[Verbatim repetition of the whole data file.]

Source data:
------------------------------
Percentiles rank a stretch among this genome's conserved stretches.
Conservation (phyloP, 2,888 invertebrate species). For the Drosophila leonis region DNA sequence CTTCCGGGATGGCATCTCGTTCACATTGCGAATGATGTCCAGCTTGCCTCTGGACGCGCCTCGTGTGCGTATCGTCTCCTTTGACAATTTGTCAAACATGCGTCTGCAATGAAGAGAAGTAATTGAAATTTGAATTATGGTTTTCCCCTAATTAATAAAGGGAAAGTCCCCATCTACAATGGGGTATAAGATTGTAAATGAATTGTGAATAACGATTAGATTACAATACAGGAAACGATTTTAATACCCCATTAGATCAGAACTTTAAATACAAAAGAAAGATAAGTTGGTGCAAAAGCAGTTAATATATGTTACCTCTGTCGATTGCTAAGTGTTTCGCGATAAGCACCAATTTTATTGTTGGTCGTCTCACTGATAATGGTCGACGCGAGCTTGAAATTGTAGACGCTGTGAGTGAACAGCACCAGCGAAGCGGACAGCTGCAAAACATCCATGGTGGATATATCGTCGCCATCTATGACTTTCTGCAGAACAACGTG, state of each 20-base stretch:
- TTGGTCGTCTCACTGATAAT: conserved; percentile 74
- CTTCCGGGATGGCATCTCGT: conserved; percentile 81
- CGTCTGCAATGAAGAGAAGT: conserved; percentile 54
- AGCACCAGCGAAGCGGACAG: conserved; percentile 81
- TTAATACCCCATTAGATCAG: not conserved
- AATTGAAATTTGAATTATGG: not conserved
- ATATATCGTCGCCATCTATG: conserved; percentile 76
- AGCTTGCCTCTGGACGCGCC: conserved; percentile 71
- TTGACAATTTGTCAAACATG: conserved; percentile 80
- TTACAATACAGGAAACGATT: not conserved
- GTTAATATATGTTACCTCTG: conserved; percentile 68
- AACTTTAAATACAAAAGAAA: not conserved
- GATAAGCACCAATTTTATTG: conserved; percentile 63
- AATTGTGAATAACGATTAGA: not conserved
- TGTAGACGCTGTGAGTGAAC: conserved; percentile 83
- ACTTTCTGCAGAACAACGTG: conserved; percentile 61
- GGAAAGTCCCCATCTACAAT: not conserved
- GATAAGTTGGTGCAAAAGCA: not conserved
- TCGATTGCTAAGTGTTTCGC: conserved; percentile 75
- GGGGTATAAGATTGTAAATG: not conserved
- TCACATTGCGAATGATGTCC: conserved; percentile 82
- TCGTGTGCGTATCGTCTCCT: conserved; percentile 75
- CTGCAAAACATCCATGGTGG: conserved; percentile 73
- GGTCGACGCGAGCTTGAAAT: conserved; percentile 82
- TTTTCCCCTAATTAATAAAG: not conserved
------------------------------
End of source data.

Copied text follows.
Percentiles rank a stretch among this genome's conserved stretches.
Conservation (phyloP, 2,888 invertebrate species). For the Drosophila leonis region DNA sequence CTTCCGGGATGGCATCTCGTTCACATTGCGAATGATGTCCAGCTTGCCTCTGGACGCGCCTCGTGTGCGTATCGTCTCCTTTGACAATTTGTCAAACATGCGTCTGCAATGAAGAGAAGTAATTGAAATTTGAATTATGGTTTTCCCCTAATTAATAAAGGGAAAGTCCCCATCTACAATGGGGTATAAGATTGTAAATGAATTGTGAATAACGATTAGATTACAATACAGGAAACGATTTTAATACCCCATTAGATCAGAACTTTAAATACAAAAGAAAGATAAGTTGGTGCAAAAGCAGTTAATATATGTTACCTCTGTCGATTGCTAAGTGTTTCGCGATAAGCACCAATTTTATTGTTGGTCGTCTCACTGATAATGGTCGACGCGAGCTTGAAATTGTAGACGCTGTGAGTGAACAGCACCAGCGAAGCGGACAGCTGCAAAACATCCATGGTGGATATATCGTCGCCATCTATGACTTTCTGCAGAACAACGTG, state of each 20-base stretch:
- TTGGTCGTCTCACTGATAAT: conserved; percentile 74
- CTTCCGGGATGGCATCTCGT: conserved; percentile 81
- CGTCTGCAATGAAGAGAAGT: conserved; percentile 54
- AGCACCAGCGAAGCGGACAG: conserved; percentile 81
- TTAATACCCCATTAGATCAG: not conserved
- AATTGAAATTTGAATTATGG: not conserved
- ATATATCGTCGCCATCTATG: conserved; percentile 76
- AGCTTGCCTCTGGACGCGCC: conserved; percentile 71
- TTGACAATTTGTCAAACATG: conserved; percentile 80
- TTACAATACAGGAAACGATT: not conserved
- GTTAATATATGTTACCTCTG: conserved; percentile 68
- AACTTTAAATACAAAAGAAA: not conserved
- GATAAGCACCAATTTTATTG: conserved; percentile 63
- AATTGTGAATAACGATTAGA: not conserved
- TGTAGACGCTGTGAGTGAAC: conserved; percentile 83
- ACTTTCTGCAGAACAACGTG: conserved; percentile 61
- GGAAAGTCCCCATCTACAAT: not conserved
- GATAAGTTGGTGCAAAAGCA: not conserved
- TCGATTGCTAAGTGTTTCGC: conserved; percentile 75
- GGGGTATAAGATTGTAAATG: not conserved
- TCACATTGCGAATGATGTCC: conserved; percentile 82
- TCGTGTGCGTATCGTCTCCT: conserved; percentile 75
- CTGCAAAACATCCATGGTGG: conserved; percentile 73
- GGTCGACGCGAGCTTGAAAT: conserved; percentile 82
- TTTTCCCCTAATTAATAAAG: not conserved